An entity relationship diagram is a graphical representation of an organisation's data storage requirements. Entity relationship diagrams are abstractions of the real world which simplify the problem to be solved while retaining its essential features. Entity relationship diagrams are used to: identify the data that must be captured, stored and retrieved in order to support the business activities performed by an organisation; and identify the data required to derive and report on the performance measures that an organization should be monitoring. Entity relationship diagrams have three different components:
These are the people, places, things, events and concepts of interest to an organisation. In short, anything which an organisation needs to store data about.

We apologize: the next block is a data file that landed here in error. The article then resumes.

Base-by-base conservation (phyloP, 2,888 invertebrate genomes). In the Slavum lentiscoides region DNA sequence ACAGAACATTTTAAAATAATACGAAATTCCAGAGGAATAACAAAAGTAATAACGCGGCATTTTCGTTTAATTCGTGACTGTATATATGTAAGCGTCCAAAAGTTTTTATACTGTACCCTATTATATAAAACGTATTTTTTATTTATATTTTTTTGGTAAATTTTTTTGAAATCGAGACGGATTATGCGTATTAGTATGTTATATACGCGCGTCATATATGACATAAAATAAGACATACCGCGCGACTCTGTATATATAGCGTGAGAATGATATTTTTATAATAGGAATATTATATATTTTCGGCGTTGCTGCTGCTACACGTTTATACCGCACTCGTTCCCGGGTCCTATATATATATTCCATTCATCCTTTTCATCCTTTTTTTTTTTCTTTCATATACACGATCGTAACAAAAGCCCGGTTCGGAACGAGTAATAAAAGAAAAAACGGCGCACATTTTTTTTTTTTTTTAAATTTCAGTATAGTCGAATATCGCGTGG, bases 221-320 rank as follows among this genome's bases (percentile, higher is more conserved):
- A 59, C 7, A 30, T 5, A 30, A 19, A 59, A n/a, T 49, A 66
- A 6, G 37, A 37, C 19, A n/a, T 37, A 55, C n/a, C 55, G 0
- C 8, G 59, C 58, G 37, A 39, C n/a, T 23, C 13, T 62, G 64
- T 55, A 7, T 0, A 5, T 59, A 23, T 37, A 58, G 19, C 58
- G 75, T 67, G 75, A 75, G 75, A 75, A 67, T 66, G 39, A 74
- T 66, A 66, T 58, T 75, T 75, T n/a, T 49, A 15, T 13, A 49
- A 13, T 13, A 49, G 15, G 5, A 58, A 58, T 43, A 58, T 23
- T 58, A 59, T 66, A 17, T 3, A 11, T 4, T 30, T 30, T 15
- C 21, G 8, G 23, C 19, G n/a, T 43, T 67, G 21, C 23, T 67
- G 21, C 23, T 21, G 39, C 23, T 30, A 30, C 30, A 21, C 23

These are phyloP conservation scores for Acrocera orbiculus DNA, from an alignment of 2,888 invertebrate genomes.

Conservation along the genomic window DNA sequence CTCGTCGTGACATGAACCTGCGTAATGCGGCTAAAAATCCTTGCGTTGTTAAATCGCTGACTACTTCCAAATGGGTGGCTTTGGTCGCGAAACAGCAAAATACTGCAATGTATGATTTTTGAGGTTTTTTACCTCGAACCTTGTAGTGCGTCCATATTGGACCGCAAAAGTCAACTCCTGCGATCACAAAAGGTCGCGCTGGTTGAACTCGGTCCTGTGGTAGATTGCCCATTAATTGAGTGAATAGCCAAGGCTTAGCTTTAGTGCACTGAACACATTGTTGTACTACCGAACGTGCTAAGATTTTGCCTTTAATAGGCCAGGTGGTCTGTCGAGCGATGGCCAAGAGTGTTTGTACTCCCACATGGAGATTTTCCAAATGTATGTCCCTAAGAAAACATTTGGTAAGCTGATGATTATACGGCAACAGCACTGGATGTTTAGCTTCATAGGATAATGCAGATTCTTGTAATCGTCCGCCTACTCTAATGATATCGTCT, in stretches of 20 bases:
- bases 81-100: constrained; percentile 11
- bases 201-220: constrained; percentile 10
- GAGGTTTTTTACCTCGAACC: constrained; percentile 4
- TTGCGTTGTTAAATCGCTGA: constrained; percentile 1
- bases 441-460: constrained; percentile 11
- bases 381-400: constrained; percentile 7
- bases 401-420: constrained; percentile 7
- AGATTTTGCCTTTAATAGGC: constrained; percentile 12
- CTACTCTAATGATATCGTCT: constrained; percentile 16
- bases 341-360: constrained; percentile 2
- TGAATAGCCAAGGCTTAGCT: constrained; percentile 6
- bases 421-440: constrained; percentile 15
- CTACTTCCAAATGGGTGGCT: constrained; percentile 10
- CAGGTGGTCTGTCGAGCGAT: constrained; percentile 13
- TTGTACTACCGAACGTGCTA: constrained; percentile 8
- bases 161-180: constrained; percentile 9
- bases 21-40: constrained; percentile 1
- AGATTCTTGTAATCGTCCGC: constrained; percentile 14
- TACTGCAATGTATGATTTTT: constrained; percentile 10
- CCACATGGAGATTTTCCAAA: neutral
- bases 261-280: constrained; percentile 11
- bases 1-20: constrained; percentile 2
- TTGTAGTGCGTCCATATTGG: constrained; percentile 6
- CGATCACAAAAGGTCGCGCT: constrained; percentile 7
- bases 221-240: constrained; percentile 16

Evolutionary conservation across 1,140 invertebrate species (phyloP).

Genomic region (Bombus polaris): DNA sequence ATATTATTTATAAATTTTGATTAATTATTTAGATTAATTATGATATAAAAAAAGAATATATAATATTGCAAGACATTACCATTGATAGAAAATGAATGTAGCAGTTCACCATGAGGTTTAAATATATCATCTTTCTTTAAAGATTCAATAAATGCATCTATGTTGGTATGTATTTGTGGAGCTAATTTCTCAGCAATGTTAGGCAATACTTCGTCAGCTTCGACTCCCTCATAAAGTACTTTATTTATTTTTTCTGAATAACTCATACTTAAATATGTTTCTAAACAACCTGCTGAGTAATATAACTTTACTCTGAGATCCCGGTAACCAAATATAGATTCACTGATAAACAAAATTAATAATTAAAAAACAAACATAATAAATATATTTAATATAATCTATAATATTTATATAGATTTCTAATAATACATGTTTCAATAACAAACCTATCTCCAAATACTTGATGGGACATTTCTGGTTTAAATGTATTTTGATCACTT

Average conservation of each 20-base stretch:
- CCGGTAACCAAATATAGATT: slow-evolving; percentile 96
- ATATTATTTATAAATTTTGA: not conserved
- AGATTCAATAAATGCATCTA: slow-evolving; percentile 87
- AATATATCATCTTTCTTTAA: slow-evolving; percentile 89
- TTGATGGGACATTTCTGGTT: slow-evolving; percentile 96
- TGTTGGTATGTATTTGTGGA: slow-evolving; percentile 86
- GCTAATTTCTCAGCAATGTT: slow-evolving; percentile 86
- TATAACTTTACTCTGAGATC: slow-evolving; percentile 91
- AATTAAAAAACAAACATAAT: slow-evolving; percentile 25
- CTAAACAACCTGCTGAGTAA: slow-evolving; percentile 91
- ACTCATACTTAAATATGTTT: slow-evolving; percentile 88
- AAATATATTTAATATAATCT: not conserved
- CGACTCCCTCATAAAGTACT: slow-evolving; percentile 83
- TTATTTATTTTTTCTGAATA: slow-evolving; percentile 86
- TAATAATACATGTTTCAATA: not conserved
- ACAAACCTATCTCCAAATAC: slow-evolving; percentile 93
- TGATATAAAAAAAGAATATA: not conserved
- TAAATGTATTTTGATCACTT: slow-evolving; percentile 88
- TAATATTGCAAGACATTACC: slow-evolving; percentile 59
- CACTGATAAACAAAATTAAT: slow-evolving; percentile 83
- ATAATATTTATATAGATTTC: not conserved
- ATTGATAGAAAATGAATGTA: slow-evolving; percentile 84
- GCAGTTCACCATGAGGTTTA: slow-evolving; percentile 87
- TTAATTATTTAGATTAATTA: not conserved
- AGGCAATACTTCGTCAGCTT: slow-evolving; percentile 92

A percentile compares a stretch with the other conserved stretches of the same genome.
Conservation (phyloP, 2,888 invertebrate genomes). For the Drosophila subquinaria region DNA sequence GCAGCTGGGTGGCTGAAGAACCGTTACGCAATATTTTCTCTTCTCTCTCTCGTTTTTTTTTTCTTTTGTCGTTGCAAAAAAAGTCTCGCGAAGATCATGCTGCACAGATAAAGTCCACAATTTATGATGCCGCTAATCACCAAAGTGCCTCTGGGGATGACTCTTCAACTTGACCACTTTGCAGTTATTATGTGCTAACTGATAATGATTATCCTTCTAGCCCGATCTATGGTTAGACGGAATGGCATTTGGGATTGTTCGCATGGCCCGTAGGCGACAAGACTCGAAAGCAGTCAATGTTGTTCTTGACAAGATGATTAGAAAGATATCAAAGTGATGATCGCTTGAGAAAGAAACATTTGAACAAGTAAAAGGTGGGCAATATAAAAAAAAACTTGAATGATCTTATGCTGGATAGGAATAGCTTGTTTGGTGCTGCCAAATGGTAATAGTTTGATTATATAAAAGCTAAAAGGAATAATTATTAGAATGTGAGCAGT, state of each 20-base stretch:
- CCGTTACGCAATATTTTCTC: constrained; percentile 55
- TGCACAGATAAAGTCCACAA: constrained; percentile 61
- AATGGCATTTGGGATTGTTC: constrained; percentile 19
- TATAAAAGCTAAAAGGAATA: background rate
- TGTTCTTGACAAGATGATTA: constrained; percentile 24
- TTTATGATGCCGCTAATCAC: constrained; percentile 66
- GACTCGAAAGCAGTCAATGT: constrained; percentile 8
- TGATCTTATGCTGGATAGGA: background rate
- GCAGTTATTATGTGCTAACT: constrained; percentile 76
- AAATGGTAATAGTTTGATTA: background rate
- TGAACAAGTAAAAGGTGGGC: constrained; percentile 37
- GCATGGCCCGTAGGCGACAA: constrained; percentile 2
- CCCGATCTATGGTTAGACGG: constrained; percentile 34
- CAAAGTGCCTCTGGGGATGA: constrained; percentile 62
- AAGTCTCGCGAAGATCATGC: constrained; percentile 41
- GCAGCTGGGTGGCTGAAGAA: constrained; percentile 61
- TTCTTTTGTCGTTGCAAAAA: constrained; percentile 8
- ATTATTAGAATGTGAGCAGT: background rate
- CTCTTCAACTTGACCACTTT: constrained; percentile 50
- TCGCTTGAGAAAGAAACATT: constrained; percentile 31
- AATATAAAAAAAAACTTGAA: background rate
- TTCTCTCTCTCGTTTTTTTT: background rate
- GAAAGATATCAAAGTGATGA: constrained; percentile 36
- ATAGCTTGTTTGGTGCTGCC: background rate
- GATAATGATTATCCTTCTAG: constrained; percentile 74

Entities are represented on the diagram by labelled boxes.
Entities represent collections of things. For example, an EMPLOYEE entity might represent a collection of all the employees that work for an organisation. Individual members (employees) of the collection are called occurrences of the EMPLOYEE entity. Because the available space for naming the entity is restricted to the size of the box, Entities should always have detailed descriptions. These detailed descriptions are usually short paragraphs of text describing the entity in more detail but for some important entities, a lengthy description may be required. Attributes
Entities are further described by their attributes (sometimes called data elements). These are the smallest units of data that can be described in a meaningful manner.
For example, an EMPLOYEE entity may have the following Attributes:
Frequently, a meaningful relationship exists between two different types of entity.
EMPLOYEEs work in a DEPARTMENT LAWYERs advise CLIENTs
EQUIPMENT is allocated to PROJECTs
TRUCK is a type of VEHICLE